Category Archives: drawings

More drawings by Eddie Parker

More drawings in the possession of his daughter (and my cousin), Eve Parry.

No information for the moment apart from the titles under the drawings. I’ll get back to them so that they have their own articles and more information. I particularly like the drawing of Rowley’s House Museum.

abbey new ship inn

rowleys

wyle cop

David Harley
Small Blue-Green World

Bear Steps

This is a bit of an outlier. It’s a watercolour of mine¬†based on a photograph but¬†has subsequently been the subject of some experimentation in Photoshop, so currently exists in this form purely as a virtual artifact. Very Zen.

In any case, it’s very different to the drawings by my uncle Eddy Parker that I’ve previously put up on this blog. As anyone who has seen the cartoons I sometimes put up¬†on WeLiveSecurity or Dataholics will (hopefully) notice, I put a lot more effort into this than I do into those¬†(example below), but I’m not the draughtsman he was.

bearsteps mono lite

I can’t at this moment lay hands on the photograph this was based on, but here’s one taken at about the same time. Note the resemblance in the timber framing on the South-facing end of the building to the building shown in Eddy’s drawing of¬†St. Alkmond‚Äôs Place, which leads me to believe that his drawing shows the same house. There’s a certain poignancy to this: it’s the house where my grandmother lived when she was first married, and where Eddy himself was born.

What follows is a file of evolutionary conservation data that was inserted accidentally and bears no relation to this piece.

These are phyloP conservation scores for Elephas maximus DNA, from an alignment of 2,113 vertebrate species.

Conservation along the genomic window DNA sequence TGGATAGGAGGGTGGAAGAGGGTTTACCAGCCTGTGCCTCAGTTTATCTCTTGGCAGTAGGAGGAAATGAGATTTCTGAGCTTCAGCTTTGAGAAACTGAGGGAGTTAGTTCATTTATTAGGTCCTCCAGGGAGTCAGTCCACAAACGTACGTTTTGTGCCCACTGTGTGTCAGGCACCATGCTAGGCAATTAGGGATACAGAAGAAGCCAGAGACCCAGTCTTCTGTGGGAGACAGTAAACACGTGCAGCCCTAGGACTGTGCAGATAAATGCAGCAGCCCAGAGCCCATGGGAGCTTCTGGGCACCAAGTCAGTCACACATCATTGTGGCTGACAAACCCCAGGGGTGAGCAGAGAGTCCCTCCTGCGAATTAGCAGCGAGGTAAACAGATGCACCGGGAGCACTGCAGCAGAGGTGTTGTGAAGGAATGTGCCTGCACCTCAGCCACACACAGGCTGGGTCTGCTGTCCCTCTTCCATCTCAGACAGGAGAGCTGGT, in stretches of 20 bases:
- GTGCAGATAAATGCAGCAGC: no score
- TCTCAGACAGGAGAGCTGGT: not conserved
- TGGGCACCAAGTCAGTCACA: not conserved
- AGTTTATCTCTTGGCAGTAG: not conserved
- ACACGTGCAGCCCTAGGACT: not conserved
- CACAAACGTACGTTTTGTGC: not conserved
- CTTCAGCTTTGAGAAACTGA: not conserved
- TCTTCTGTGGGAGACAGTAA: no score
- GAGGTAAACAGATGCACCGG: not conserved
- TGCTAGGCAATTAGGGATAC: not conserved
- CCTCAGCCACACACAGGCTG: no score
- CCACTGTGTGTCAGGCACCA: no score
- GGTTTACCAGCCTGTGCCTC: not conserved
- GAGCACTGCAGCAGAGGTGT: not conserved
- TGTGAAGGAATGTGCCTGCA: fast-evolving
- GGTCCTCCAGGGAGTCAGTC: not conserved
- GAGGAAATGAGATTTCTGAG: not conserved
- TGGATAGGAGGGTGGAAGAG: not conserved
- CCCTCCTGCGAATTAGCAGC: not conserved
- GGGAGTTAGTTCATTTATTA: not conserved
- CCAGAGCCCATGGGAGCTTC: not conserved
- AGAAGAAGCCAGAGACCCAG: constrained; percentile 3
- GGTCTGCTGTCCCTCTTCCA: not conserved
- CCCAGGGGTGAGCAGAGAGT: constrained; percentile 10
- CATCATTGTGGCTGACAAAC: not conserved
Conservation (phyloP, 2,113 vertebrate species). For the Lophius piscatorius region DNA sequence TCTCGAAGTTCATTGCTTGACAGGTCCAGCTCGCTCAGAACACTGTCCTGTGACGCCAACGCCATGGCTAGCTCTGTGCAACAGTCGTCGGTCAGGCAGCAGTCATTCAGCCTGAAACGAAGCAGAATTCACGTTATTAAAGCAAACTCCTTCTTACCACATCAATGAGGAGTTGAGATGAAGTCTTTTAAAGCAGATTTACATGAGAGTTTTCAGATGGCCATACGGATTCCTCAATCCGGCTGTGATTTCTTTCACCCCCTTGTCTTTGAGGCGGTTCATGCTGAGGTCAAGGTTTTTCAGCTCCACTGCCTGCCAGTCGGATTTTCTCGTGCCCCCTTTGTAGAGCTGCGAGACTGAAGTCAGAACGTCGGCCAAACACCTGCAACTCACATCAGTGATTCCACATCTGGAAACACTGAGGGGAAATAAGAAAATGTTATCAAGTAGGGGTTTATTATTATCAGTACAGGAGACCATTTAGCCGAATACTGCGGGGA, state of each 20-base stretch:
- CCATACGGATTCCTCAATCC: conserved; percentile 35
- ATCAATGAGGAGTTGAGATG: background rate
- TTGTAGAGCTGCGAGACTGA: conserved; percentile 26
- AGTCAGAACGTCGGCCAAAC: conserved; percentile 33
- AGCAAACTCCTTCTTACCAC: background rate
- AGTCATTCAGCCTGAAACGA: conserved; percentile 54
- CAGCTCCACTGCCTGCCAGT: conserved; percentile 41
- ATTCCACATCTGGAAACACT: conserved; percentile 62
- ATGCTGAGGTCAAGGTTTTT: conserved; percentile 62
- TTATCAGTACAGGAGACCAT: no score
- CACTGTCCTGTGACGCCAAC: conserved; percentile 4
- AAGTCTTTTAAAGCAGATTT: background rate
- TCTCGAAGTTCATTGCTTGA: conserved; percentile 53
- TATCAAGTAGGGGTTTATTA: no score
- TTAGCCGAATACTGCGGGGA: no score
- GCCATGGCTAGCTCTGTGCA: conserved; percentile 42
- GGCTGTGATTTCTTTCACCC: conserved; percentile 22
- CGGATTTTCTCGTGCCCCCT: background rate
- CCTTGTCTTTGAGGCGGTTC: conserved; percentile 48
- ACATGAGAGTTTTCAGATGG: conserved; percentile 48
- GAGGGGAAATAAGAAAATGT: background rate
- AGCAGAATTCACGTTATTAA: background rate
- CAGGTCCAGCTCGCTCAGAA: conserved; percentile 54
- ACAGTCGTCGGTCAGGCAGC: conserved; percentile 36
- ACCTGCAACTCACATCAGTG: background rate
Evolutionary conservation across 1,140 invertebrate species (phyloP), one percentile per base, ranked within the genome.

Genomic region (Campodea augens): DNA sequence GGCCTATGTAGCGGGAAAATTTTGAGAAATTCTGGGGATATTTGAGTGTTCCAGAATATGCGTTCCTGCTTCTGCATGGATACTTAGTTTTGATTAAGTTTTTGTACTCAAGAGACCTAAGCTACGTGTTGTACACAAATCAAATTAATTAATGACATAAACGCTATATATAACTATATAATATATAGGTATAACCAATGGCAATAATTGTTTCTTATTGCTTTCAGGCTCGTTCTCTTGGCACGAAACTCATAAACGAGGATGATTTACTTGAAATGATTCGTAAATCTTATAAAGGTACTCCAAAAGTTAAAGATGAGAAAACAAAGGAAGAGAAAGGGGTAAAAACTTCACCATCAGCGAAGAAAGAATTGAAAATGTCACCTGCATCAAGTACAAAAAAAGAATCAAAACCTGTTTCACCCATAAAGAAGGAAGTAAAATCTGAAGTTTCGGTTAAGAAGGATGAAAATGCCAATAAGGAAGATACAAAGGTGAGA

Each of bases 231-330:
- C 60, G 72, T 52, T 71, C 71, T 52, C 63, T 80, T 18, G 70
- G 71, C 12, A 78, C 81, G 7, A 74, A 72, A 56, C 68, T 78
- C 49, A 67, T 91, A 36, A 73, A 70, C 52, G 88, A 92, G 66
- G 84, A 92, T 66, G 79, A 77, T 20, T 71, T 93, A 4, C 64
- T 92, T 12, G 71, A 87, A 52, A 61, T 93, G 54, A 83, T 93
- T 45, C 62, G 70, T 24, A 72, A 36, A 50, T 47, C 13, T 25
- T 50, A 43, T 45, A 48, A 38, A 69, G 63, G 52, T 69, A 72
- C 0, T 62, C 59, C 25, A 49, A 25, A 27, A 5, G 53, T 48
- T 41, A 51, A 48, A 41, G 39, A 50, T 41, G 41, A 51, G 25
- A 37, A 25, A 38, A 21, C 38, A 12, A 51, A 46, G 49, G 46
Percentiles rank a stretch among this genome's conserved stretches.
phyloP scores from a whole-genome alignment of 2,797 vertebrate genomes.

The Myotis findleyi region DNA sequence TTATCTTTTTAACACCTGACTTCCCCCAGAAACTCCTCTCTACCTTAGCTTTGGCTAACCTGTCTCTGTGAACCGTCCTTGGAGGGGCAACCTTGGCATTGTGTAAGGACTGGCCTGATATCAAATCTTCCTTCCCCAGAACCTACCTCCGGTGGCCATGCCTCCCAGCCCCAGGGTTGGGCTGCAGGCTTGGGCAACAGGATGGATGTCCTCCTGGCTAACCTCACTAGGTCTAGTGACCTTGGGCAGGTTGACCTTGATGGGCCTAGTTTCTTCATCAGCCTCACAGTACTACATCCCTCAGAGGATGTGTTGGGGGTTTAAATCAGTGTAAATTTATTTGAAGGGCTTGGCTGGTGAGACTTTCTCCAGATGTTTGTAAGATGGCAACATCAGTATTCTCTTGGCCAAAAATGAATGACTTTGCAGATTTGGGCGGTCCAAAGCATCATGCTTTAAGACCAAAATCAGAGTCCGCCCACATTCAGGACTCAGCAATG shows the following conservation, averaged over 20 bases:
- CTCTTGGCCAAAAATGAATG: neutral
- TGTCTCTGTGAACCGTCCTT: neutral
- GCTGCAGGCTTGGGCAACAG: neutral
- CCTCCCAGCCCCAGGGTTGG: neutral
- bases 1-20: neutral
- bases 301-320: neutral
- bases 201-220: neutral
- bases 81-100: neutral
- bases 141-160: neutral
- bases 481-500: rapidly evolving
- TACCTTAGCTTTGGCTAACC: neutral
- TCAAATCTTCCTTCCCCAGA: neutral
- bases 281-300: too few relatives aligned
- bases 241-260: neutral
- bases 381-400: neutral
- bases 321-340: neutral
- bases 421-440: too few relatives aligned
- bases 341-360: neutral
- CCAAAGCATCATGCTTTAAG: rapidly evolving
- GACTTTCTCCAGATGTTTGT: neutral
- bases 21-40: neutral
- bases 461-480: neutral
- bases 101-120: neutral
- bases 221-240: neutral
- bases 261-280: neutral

bearsteps house lite

So here’s one of the¬†cartoons I mentioned, just to prove I have no artistic pretensions. ūüėČ

munch

David Harley
Small Blue-Green World
ESET Senior Research Fellow

 

St. Alkmond’s Place

This, I think, is the last drawing by uncle, Eddie Parker, that’s in my possession. It clearly doesn’t correspond to a contemporary view of St Alkmond’s Place (named after St Alkmund’s church – while the different spellings are a little confusing, I’m guessing the Place was named at a time when the spelling wasn’t entirely regularized).